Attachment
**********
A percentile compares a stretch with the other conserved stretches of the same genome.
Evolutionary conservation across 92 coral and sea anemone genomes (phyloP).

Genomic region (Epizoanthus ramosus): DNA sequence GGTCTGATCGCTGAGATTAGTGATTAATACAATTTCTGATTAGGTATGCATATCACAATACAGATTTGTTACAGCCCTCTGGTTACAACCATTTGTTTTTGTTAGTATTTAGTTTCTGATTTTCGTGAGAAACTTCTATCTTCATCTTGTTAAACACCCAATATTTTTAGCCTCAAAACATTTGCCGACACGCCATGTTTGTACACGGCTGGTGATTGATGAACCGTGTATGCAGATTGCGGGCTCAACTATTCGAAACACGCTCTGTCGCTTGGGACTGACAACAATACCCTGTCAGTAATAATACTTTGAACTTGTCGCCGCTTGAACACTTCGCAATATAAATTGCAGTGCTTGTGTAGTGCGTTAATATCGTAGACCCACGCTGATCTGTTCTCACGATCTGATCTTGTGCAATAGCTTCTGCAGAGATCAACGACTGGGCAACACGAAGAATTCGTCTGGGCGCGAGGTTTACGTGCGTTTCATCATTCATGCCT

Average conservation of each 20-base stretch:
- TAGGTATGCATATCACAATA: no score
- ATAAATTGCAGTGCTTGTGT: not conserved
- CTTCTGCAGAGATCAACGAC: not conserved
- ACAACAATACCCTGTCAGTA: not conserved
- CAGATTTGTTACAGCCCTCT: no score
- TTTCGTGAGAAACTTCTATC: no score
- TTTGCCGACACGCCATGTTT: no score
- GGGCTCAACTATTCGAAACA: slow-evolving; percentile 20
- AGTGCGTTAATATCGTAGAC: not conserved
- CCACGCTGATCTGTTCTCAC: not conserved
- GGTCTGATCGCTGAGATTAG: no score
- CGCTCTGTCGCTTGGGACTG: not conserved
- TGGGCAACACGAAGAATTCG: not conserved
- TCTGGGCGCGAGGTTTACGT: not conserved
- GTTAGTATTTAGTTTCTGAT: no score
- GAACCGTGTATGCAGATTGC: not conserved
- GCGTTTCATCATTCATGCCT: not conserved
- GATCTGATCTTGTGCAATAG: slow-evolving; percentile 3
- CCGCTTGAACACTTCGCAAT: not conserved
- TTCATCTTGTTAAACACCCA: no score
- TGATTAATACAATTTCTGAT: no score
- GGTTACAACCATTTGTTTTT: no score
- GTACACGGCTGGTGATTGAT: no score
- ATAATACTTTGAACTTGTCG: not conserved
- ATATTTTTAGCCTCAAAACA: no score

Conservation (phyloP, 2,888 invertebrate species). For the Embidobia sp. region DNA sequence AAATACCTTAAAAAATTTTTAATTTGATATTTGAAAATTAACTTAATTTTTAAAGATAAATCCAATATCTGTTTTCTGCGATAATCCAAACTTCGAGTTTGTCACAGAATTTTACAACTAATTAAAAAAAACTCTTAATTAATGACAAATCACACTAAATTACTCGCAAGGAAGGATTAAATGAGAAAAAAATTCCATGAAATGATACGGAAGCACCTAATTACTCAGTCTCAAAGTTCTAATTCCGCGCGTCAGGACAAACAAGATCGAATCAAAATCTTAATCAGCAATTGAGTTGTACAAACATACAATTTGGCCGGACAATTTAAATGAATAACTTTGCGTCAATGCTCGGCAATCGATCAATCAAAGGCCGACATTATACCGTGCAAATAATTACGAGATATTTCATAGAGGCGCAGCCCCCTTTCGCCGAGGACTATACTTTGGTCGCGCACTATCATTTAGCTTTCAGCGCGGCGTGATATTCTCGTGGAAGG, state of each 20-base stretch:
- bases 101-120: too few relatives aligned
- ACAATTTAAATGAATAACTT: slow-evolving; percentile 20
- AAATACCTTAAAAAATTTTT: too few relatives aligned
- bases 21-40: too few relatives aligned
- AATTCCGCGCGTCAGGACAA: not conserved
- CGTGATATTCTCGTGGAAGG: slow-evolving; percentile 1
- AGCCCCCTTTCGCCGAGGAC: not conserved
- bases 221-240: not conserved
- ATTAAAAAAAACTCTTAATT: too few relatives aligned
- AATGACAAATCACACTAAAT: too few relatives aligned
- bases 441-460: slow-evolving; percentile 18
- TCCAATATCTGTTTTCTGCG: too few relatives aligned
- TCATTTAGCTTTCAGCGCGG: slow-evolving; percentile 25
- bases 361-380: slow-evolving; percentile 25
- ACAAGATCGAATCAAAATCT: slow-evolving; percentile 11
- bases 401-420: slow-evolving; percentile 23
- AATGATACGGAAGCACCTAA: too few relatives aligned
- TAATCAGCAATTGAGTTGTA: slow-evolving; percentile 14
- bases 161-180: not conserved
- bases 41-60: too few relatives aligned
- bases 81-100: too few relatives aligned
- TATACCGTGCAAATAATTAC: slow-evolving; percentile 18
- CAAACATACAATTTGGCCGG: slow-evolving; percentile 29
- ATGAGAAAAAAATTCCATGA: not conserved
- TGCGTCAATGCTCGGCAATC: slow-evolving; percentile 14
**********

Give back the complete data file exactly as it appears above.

A percentile compares a stretch with the other conserved stretches of the same genome.
Evolutionary conservation across 92 coral and sea anemone genomes (phyloP).

Genomic region (Epizoanthus ramosus): DNA sequence GGTCTGATCGCTGAGATTAGTGATTAATACAATTTCTGATTAGGTATGCATATCACAATACAGATTTGTTACAGCCCTCTGGTTACAACCATTTGTTTTTGTTAGTATTTAGTTTCTGATTTTCGTGAGAAACTTCTATCTTCATCTTGTTAAACACCCAATATTTTTAGCCTCAAAACATTTGCCGACACGCCATGTTTGTACACGGCTGGTGATTGATGAACCGTGTATGCAGATTGCGGGCTCAACTATTCGAAACACGCTCTGTCGCTTGGGACTGACAACAATACCCTGTCAGTAATAATACTTTGAACTTGTCGCCGCTTGAACACTTCGCAATATAAATTGCAGTGCTTGTGTAGTGCGTTAATATCGTAGACCCACGCTGATCTGTTCTCACGATCTGATCTTGTGCAATAGCTTCTGCAGAGATCAACGACTGGGCAACACGAAGAATTCGTCTGGGCGCGAGGTTTACGTGCGTTTCATCATTCATGCCT

Average conservation of each 20-base stretch:
- TAGGTATGCATATCACAATA: no score
- ATAAATTGCAGTGCTTGTGT: not conserved
- CTTCTGCAGAGATCAACGAC: not conserved
- ACAACAATACCCTGTCAGTA: not conserved
- CAGATTTGTTACAGCCCTCT: no score
- TTTCGTGAGAAACTTCTATC: no score
- TTTGCCGACACGCCATGTTT: no score
- GGGCTCAACTATTCGAAACA: slow-evolving; percentile 20
- AGTGCGTTAATATCGTAGAC: not conserved
- CCACGCTGATCTGTTCTCAC: not conserved
- GGTCTGATCGCTGAGATTAG: no score
- CGCTCTGTCGCTTGGGACTG: not conserved
- TGGGCAACACGAAGAATTCG: not conserved
- TCTGGGCGCGAGGTTTACGT: not conserved
- GTTAGTATTTAGTTTCTGAT: no score
- GAACCGTGTATGCAGATTGC: not conserved
- GCGTTTCATCATTCATGCCT: not conserved
- GATCTGATCTTGTGCAATAG: slow-evolving; percentile 3
- CCGCTTGAACACTTCGCAAT: not conserved
- TTCATCTTGTTAAACACCCA: no score
- TGATTAATACAATTTCTGAT: no score
- GGTTACAACCATTTGTTTTT: no score
- GTACACGGCTGGTGATTGAT: no score
- ATAATACTTTGAACTTGTCG: not conserved
- ATATTTTTAGCCTCAAAACA: no score

Conservation (phyloP, 2,888 invertebrate species). For the Embidobia sp. region DNA sequence AAATACCTTAAAAAATTTTTAATTTGATATTTGAAAATTAACTTAATTTTTAAAGATAAATCCAATATCTGTTTTCTGCGATAATCCAAACTTCGAGTTTGTCACAGAATTTTACAACTAATTAAAAAAAACTCTTAATTAATGACAAATCACACTAAATTACTCGCAAGGAAGGATTAAATGAGAAAAAAATTCCATGAAATGATACGGAAGCACCTAATTACTCAGTCTCAAAGTTCTAATTCCGCGCGTCAGGACAAACAAGATCGAATCAAAATCTTAATCAGCAATTGAGTTGTACAAACATACAATTTGGCCGGACAATTTAAATGAATAACTTTGCGTCAATGCTCGGCAATCGATCAATCAAAGGCCGACATTATACCGTGCAAATAATTACGAGATATTTCATAGAGGCGCAGCCCCCTTTCGCCGAGGACTATACTTTGGTCGCGCACTATCATTTAGCTTTCAGCGCGGCGTGATATTCTCGTGGAAGG, state of each 20-base stretch:
- bases 101-120: too few relatives aligned
- ACAATTTAAATGAATAACTT: slow-evolving; percentile 20
- AAATACCTTAAAAAATTTTT: too few relatives aligned
- bases 21-40: too few relatives aligned
- AATTCCGCGCGTCAGGACAA: not conserved
- CGTGATATTCTCGTGGAAGG: slow-evolving; percentile 1
- AGCCCCCTTTCGCCGAGGAC: not conserved
- bases 221-240: not conserved
- ATTAAAAAAAACTCTTAATT: too few relatives aligned
- AATGACAAATCACACTAAAT: too few relatives aligned
- bases 441-460: slow-evolving; percentile 18
- TCCAATATCTGTTTTCTGCG: too few relatives aligned
- TCATTTAGCTTTCAGCGCGG: slow-evolving; percentile 25
- bases 361-380: slow-evolving; percentile 25
- ACAAGATCGAATCAAAATCT: slow-evolving; percentile 11
- bases 401-420: slow-evolving; percentile 23
- AATGATACGGAAGCACCTAA: too few relatives aligned
- TAATCAGCAATTGAGTTGTA: slow-evolving; percentile 14
- bases 161-180: not conserved
- bases 41-60: too few relatives aligned
- bases 81-100: too few relatives aligned
- TATACCGTGCAAATAATTAC: slow-evolving; percentile 18
- CAAACATACAATTTGGCCGG: slow-evolving; percentile 29
- ATGAGAAAAAAATTCCATGA: not conserved
- TGCGTCAATGCTCGGCAATC: slow-evolving; percentile 14